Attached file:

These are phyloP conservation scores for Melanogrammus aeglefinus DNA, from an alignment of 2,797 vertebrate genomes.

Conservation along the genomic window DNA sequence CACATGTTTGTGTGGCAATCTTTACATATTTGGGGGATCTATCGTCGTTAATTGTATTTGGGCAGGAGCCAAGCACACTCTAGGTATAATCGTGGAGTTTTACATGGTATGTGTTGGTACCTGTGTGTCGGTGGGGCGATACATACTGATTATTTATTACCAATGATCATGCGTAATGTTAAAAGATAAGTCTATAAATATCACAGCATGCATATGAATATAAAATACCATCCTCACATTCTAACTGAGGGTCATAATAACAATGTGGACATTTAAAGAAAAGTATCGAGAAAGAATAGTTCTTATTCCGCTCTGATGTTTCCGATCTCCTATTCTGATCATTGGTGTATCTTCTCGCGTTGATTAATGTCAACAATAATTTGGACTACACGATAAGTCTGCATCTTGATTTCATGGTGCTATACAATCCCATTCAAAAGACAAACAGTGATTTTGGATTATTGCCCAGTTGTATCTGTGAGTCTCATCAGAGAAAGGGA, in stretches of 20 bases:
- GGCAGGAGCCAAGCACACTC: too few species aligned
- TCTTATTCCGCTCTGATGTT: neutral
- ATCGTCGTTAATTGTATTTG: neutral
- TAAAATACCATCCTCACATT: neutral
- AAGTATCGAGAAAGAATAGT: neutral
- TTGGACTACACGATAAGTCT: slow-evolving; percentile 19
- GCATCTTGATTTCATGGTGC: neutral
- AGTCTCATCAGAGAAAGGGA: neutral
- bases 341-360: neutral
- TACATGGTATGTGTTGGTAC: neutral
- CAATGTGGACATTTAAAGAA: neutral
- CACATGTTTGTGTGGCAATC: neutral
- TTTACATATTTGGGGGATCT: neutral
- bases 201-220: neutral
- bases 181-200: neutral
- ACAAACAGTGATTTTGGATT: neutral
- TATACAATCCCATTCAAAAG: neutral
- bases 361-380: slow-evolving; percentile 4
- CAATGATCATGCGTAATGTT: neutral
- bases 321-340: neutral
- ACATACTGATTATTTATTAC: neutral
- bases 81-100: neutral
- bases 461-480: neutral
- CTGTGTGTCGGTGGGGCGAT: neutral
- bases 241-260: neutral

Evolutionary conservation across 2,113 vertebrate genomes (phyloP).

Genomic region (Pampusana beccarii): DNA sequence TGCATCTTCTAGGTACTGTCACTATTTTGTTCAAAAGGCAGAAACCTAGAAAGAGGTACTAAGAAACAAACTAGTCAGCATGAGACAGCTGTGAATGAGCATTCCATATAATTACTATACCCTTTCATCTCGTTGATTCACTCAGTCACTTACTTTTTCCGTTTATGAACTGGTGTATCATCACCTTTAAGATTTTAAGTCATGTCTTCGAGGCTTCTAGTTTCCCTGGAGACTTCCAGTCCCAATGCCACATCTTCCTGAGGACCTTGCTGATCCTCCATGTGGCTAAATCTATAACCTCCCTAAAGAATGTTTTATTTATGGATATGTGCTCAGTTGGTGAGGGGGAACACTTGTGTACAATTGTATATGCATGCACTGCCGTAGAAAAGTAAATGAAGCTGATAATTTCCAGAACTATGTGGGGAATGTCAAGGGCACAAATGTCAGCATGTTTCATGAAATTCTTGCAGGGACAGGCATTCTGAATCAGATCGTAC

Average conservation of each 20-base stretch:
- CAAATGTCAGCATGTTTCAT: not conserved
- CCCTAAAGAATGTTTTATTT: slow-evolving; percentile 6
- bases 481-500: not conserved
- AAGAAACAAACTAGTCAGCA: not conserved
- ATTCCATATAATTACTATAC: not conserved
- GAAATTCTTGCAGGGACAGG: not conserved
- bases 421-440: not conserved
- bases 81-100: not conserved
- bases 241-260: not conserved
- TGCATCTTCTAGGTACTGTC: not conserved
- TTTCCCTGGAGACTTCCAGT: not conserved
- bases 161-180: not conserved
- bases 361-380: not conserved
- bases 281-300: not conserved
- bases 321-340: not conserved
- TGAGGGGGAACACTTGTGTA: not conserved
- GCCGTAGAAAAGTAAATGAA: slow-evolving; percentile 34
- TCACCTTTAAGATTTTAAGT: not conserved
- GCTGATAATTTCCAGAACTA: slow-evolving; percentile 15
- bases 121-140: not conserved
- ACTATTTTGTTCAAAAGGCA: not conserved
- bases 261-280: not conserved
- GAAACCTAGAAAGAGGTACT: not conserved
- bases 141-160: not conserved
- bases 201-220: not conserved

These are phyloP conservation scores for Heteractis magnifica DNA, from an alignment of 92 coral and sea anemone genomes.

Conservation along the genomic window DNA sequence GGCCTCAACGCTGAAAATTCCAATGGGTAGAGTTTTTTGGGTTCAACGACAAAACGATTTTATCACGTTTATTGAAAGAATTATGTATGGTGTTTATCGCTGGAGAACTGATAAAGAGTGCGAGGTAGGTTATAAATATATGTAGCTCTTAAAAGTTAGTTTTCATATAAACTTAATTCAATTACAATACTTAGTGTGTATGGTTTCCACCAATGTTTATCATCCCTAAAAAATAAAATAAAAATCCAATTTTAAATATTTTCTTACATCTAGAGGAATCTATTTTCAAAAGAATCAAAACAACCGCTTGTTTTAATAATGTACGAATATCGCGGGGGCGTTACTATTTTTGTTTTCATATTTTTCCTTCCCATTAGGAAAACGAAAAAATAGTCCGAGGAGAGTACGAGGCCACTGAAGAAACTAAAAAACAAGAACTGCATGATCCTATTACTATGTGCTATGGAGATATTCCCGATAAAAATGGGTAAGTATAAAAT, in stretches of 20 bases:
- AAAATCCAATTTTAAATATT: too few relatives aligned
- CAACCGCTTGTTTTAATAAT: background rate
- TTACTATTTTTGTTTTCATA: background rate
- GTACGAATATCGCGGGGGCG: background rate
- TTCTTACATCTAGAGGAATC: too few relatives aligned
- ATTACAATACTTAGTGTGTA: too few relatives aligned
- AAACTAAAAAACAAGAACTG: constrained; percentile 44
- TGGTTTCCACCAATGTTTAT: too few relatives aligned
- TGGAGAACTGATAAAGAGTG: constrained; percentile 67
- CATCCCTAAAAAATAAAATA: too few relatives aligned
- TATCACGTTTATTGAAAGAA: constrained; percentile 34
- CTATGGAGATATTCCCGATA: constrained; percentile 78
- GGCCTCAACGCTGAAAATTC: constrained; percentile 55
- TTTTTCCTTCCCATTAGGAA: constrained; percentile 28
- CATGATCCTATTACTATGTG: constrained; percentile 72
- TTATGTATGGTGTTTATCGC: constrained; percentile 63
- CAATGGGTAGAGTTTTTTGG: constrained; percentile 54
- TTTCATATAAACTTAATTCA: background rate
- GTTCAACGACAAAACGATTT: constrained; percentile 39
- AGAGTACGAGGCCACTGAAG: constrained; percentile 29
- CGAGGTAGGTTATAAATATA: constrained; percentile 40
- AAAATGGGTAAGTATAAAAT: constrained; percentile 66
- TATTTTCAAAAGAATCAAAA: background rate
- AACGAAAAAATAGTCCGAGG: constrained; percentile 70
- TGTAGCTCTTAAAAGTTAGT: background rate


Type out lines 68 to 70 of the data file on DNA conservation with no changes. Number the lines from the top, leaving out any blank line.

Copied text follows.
- TATCACGTTTATTGAAAGAA: constrained; percentile 34
- CTATGGAGATATTCCCGATA: constrained; percentile 78
- GGCCTCAACGCTGAAAATTC: constrained; percentile 55